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In Julius Caesar Act II. Porcia says to Brutus, “ To keep with you at meals, comfort your bed “ And talk to you sometimes ?” “This is but an odd phrase, and gives as odd “ an idea,” says Mr. Theobald. He therefore substitutes, "s confort. But this good old word, however disused thro' modern refinement, was not so discarded by Shakespeare. Henry VIII. as we read in Cavendish's life of Woolsey, in commendation of queen Katherine, in public said, « She hath beene to me a true obedient “ wife, and as comfortable as I could wish.” And our marriage service Mr. Theobald might as well quarrel with, as using as odd a phrase, and giving as odd an idea.

In the Midsummer-Night's Dream, Ac IV. “ Oberon. Then, my queen, in " silence råd,

Trip we after the night's shade.” In silence sad, i. e. ftill, sober. As Milton describes the evening, IV, 598.

15 He might have remember'd that Shakespeare himself in the Comedy of Errors. A& III. uses the word he would change.

" Comfort my fifter, chear her, call her wife. 16 They have printed it, In filence fade.

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« Now came ftill evening on, and twilight gray “ Had in her sober livery all things clad. “ Silence accompany'd.”

That sad and sober are synonymous words, and fo used formerly, is plain from many passages in our author.

In Much ado about Nothing, Act II.

Benedick. This can be no trick, the con« ference was sadly born.”

And in Milton VI, 540.

“ He comes, and settled in his face I fee

16 17 Såd resolution and secure.” Sad, i. e. sober, sedate.

Spencer in his Fairy Queen. B. I. c. 10. ft. 7.

Right cleanly, clad in comely fad attire.”

i. e. sober, grave.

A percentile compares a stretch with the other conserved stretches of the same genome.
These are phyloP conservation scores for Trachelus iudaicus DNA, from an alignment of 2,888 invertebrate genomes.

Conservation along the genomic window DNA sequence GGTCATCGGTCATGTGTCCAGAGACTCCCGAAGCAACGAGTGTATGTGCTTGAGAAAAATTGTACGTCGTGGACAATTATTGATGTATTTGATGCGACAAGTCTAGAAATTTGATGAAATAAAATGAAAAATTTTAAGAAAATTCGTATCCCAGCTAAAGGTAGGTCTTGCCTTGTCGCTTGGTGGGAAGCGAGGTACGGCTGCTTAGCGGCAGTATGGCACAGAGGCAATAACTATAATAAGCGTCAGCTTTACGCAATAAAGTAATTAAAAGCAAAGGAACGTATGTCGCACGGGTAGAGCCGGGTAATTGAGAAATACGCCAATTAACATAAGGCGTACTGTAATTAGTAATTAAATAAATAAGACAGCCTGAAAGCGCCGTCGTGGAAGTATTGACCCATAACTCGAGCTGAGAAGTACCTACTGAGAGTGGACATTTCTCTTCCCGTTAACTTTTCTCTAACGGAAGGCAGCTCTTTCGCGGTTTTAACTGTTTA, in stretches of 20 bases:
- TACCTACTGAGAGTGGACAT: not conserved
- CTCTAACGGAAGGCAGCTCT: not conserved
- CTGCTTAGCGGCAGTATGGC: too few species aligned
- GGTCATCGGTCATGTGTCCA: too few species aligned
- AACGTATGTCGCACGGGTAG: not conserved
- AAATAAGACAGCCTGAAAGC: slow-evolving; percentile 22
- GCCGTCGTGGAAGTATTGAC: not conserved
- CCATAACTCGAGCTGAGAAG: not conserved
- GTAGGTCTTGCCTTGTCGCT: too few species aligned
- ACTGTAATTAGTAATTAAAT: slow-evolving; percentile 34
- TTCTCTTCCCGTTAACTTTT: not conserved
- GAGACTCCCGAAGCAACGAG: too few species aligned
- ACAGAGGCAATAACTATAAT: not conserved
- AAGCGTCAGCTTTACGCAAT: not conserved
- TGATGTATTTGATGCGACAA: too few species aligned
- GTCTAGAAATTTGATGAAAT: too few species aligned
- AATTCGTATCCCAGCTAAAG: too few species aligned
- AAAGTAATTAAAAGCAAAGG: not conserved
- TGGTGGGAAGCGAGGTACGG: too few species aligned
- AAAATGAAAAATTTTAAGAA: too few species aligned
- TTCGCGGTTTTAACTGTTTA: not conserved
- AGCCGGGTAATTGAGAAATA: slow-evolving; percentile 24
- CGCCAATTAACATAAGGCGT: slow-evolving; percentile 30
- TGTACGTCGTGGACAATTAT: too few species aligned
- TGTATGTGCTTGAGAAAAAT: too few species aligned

And B. 2. c. 2. st. 14.

“ A fober sad and comely courteous dame."

17 Sad resolution and secure) “ That's but a fad epithet o for Resolution : The poet gave it,

“ STAID Refolution and secure. Or. STERN." Bentley.

These

These few instances, among many others that may easily be given, are sufficient to shew how ingenious commentators may be led into mistakes, when once they indulge their over-refining taft, and pay greater complements to their own gueffes, than to the expressions of the author.

SECT. IV.

TH

HERE is no small elegance in the use of

a figure which the rhetoricians call the apofiopefis ; when in threatening, or in the expression of any other passion, the sentence is broken, and something is left to be fupplied. 'Tis a figure well known for that common paffage in Virg. Aen. I, 138. " Quos ego-fed motos praestar componere

« Auctus.”

And Aen. III, 340.

Quid puer Ascanius ? superatne et vescitur

u aurâ ? “ Quem tibi jam TrojaSo in king Lear, Act II.

“ Lear. No, you unnatural hags, « I will have such revenges on you both,

" That

“ That all the world shall-I will do such things,
" What they are yet I know not.”
I mention these well-known places to introduce
others less known. And here I beg leave to
explain a passage in Horace, who uses this figure
with the utmost elegance in his ode to Galatea.
Venus is introduced jesting on Europe,

Mox ubi lufit fatis, Abftineto
Dixit irarum calidaeque rixae :
! Cum tibi invisus laceranda reddet

Cornua taurus

What then ? Why then treat this odious creature as cruelly or-as kindly as you please. 'Tis an elegance not to be supplied in words. Immediately Venus begins soothing her vanity with the dignity of her lover, and with her giving a name to a part of the world. Whether any commentator has taken notice of this beauty in Horace, I don't know : Dr. Bentley is at his old work, altering what he could not taste.

i Hor. L. II. Od. 27. The Dr. would thus alter the passage,

Jam tibi INJUSSUS laceranda reddet
Cornua taurus.

This figure has a very near resemblance to another called by the Greeks, το σχήμα παρ' Úóvoræv, figura praeter expectationem : when the sentence is in some measure broken, or sufpended, and somewhat added otherwise than you expected. Aristophanes in Plut. ¥. 26. Χρ. 'Αλλ' σε κρύψω των εμών γαρ οικείων

Ilısótalov syöpai ce n κλεπίίςαίον. . Well, I'll not conceal it from thee : for of all my

domestics I think thee to be the most trusty and the greatest

knave.

'Twas expected he should have added, and the bonefteft.

I come now to our author, and shall cite a few places, which, as far as I find, have escaped notice, and on that account, have been mended or mangled.

In the Merrry Wives of Windsor, Act II.

" Ford. Tho’Page be a secure fool, and stand “ fo firmly on his wife's — Frailty ; yet I cannot put

off

my opinion so easily.” He was going to say honesty ; but corrects himself, and

They would read, Fealty.
M

adds

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